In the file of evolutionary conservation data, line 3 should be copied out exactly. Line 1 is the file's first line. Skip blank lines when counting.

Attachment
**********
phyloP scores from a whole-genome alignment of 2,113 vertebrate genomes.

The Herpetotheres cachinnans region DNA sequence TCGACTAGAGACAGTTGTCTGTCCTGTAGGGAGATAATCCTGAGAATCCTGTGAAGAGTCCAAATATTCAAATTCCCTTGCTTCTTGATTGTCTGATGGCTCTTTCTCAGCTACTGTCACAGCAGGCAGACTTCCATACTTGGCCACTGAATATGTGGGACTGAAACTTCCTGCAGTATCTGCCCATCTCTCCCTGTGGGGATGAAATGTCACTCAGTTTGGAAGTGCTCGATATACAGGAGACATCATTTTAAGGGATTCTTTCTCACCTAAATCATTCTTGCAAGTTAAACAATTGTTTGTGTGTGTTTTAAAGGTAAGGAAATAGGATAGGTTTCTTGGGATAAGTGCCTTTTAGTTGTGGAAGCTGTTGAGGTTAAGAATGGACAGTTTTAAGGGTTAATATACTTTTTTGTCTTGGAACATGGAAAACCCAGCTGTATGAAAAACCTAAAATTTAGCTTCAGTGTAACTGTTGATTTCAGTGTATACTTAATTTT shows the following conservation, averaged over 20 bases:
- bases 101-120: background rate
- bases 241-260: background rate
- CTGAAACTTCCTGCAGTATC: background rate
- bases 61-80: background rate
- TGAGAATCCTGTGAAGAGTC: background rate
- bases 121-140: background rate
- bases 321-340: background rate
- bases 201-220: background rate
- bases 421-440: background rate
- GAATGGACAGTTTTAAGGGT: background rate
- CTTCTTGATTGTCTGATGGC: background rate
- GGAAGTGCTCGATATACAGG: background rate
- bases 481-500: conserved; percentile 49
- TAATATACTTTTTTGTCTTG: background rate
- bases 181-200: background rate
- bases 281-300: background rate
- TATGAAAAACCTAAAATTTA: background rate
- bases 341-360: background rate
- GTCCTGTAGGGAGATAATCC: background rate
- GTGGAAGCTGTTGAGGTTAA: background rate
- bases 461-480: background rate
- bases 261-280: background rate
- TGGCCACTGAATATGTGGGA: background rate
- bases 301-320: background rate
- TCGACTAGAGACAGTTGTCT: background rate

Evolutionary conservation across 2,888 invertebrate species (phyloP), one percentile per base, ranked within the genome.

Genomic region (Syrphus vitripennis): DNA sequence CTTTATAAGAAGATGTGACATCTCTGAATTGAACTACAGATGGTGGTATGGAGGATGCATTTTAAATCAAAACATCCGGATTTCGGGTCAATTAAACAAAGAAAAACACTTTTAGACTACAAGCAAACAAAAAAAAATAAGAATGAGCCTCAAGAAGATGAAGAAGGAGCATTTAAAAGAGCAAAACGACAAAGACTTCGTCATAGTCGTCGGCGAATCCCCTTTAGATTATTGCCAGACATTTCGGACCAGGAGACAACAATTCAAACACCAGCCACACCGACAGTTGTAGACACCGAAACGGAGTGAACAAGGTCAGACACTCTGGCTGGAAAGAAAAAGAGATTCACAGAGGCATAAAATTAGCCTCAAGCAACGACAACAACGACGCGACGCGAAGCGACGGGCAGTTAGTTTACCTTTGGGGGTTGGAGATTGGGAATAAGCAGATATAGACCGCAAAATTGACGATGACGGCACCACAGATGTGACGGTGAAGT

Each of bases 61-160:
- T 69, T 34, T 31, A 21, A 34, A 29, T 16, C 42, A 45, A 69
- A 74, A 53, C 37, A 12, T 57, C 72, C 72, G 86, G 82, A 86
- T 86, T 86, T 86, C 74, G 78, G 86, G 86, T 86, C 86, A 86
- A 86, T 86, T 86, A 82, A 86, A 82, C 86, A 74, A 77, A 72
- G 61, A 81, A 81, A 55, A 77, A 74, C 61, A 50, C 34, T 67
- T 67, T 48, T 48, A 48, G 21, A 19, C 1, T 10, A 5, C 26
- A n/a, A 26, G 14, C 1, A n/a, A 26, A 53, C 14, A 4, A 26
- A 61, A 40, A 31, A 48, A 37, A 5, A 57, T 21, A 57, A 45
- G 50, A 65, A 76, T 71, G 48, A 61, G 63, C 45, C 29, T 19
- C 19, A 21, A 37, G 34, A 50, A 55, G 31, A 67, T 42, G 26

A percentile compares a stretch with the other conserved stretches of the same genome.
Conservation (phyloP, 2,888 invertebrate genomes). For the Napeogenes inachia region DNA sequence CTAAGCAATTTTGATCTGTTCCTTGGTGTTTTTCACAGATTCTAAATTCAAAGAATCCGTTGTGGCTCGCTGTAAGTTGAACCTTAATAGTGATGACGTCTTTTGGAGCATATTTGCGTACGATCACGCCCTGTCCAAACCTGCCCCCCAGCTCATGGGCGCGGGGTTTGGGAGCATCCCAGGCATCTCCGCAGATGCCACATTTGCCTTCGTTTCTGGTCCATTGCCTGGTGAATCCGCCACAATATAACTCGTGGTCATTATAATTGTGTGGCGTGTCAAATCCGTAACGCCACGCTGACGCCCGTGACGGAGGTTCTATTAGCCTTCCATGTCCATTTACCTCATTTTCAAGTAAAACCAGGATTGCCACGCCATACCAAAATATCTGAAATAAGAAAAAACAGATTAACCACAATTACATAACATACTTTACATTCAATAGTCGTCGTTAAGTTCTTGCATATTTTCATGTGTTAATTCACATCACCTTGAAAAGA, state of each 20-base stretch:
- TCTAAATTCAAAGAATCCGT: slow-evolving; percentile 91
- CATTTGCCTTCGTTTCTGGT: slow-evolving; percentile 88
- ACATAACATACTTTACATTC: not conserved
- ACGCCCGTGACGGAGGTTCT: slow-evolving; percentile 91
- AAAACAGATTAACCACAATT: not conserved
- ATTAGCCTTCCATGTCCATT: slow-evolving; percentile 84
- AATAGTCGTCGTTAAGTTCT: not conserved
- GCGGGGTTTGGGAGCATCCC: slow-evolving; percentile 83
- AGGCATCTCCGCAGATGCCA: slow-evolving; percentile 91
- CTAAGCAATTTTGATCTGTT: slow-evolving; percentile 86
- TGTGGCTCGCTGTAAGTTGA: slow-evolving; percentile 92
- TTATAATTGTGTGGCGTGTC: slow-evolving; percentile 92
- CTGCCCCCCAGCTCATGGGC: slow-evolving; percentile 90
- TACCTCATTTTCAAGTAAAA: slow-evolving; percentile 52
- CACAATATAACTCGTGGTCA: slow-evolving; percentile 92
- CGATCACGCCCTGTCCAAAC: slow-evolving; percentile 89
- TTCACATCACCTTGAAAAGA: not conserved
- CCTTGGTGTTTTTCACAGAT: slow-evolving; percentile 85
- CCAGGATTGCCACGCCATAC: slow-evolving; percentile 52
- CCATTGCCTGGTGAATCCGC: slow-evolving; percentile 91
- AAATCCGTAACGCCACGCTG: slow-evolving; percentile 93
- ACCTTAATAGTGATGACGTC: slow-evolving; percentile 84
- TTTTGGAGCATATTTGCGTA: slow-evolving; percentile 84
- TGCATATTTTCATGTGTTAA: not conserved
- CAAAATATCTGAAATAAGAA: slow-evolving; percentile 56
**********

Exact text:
- bases 101-120: background rate